Thanksgiving has come and gone, but even though I was looking forward to the holiday there were a few things I was struggling with then and still now. With my husband’s food allergies there’s always a concern with a large group that he’ll be safe, that he’ll get enough to eat, and that he’ll enjoy the day. It’s the same for all of us who have a loved one with food allergies this time of year so you all know what I’m talking about. Thanksgiving is a day to give thanks, even my seven year old son asked me what I was thankful for as we sat down to eat. I told him I was thankful for him, and he gave me that big toothless grin. His little thoughtful reminders can make my day, but I was struggling with more than concern this Thanksgiving:
- When loss makes it difficult to be thankful. Just two years ago my grandfather passed away right before Thanksgiving. He meant a lot to me and even though he had been sick it was a difficult loss. That same week my husband’s cousin passed away in an accident. He was young and had so much ahead of him. These losses made for a trying holiday filled with tears. This year my husband’s grandmother passed away the week before Thanksgiving. She had this amazing laugh and piercing blue eyes. She always told stories of growing up in the sandhills of Nebraska and teaching at several country schools. Her death right before Thanksgiving made me think of all the families in the food allergy community who have lost loved ones recently to allergic reactions and how we were not the only family going through a difficult loss during the holidays.
- Too many people not able to spend Thanksgiving with their families. Thankfully I was able to spend the entire day with my family, but I work in marketing for a large ecommerce site that also has several retail stores. So I was up early on Friday morning, at my desk, as the retail stores opened to handle any issues that came up. I appreciate that our stores are closed on Thanksgiving and that management understands that it’s more important for employees to have this day to spend with their families than to let customers shop in the store a few hours earlier. As a marketer I understand why stores think they need to be open, but hate that they treat their employees like this. I think it says more to consumers when you stay closed on Holidays. This also brought me back to my husbands many years as a law enforcement officer having to work these holidays. A quick meal and a hug before you head out again. Sometimes working on a holiday can’t be avoided. If you didn’t get to spend Thanksgiving with your family or those you care about my heart goes out to you. .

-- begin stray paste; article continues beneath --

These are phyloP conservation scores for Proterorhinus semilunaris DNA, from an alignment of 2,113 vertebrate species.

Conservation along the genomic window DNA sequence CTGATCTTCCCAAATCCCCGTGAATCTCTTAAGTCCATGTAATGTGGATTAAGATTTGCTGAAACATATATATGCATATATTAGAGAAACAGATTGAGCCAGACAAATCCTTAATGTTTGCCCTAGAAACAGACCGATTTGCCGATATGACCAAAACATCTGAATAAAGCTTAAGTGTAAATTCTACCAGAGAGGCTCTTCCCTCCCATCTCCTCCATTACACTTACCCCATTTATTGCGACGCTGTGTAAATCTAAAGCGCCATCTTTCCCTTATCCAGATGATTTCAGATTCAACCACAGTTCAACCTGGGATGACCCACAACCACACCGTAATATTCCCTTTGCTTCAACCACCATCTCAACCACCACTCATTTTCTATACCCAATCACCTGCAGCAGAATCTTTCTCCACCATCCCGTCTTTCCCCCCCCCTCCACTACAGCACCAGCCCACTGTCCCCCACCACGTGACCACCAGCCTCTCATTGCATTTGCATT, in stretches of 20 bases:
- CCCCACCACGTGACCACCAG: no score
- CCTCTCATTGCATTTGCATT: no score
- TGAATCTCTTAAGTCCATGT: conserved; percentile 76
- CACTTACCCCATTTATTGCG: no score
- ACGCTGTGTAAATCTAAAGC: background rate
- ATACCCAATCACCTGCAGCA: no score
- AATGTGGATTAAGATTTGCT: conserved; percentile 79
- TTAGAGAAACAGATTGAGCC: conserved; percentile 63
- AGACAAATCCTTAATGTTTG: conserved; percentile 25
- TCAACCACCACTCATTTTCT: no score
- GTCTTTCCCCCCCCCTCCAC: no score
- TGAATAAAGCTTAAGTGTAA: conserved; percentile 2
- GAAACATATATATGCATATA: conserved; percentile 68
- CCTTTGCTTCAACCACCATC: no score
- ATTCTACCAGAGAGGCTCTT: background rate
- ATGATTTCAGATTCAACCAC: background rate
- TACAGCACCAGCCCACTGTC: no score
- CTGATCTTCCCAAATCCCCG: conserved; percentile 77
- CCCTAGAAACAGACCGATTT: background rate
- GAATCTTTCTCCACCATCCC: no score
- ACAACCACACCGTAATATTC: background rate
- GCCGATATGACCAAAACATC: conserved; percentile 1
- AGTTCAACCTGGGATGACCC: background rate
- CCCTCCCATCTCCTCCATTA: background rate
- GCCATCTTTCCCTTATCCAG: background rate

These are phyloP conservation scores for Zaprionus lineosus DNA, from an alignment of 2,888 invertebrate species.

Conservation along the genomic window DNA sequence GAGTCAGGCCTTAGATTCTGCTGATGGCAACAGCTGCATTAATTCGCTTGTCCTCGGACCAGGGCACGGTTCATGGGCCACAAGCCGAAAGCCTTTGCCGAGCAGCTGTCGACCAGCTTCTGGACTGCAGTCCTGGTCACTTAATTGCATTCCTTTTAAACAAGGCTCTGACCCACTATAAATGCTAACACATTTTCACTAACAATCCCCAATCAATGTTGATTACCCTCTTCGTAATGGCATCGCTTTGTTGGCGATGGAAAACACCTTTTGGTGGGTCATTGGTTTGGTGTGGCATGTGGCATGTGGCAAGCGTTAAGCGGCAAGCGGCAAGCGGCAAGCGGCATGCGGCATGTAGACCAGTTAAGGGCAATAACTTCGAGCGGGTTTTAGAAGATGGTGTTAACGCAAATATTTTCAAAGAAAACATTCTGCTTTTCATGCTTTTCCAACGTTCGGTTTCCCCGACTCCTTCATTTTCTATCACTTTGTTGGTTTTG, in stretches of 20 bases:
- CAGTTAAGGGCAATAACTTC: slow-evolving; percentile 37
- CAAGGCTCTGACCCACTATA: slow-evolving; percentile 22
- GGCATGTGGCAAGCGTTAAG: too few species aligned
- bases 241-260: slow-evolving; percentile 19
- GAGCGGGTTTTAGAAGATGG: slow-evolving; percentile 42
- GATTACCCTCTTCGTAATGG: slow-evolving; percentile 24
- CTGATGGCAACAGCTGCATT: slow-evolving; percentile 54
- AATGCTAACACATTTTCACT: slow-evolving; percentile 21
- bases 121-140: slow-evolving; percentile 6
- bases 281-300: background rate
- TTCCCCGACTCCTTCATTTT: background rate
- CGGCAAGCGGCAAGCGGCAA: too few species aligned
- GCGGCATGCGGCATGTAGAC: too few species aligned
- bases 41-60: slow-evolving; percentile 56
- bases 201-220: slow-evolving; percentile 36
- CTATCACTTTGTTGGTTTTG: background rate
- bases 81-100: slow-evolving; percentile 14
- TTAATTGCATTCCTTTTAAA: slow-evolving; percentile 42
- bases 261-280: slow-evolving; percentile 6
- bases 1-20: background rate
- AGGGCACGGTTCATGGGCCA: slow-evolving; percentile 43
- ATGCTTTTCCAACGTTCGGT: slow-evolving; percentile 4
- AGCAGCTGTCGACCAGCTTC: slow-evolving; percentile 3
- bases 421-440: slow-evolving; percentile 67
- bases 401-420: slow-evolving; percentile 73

- Family that won’t make the effort to serve a meal that’s safe. I love my family and for the most part they have been understanding about my husband’s food allergies. I sent my mom a great newsletter I had received that talked about what ingredients to avoid when picking out your turkey. Unfortunately not only was I too late, but the turkey she had already purchased was not safe. My grandmother was bringing a bone-in-ham so I was hopeful that this would be safe for him to eat. Early Thanksgiving morning I received a phone call about the ingredients of the ham, also not safe. Frustrated I blurted out to my mother; “It’s meat! Why do they put all this extra junk in it?” I thankfully had a small ham I knew was safe in the freezer. I let my husband know of the change in plans, he was just as frustrated and voiced his concerns. He was really looking forward to turkey and now he couldn’t even have the nicer ham. We are able to find meat that is safe every day, it’s become habit for us. We know what to look for and what to avoid. If you’re not concerned about harmful ingredients your focus is most likely on size (will this turkey feed everyone) and is it on sale. We packed up the side dishes we were bringing; candied sweet potatoes, sweet corn from our garden, a gluten-free apple crisp, and our ham and headed out for the day. I don’t know what I expected, but was shocked when there was not even an apology directed towards my husband. We had a good day still visiting with family we don’t see often, a few games of Pitch (my grandfathers favorite card game), and good food.
Maybe my expectations are too high, but I couldn’t help think of my husband’s family and how accommodating they have always been since we shared his food allergy diagnosis with them. Even down to his cousins making allergy friendly rice krispie bars for him at family gatherings. I wish we as a community were more aware of food allergies instead of treating them as just another fad diet. My only conclusion to this Thanksgiving is that the next big family gathering with my family I will be bringing a main dish and not as many sides.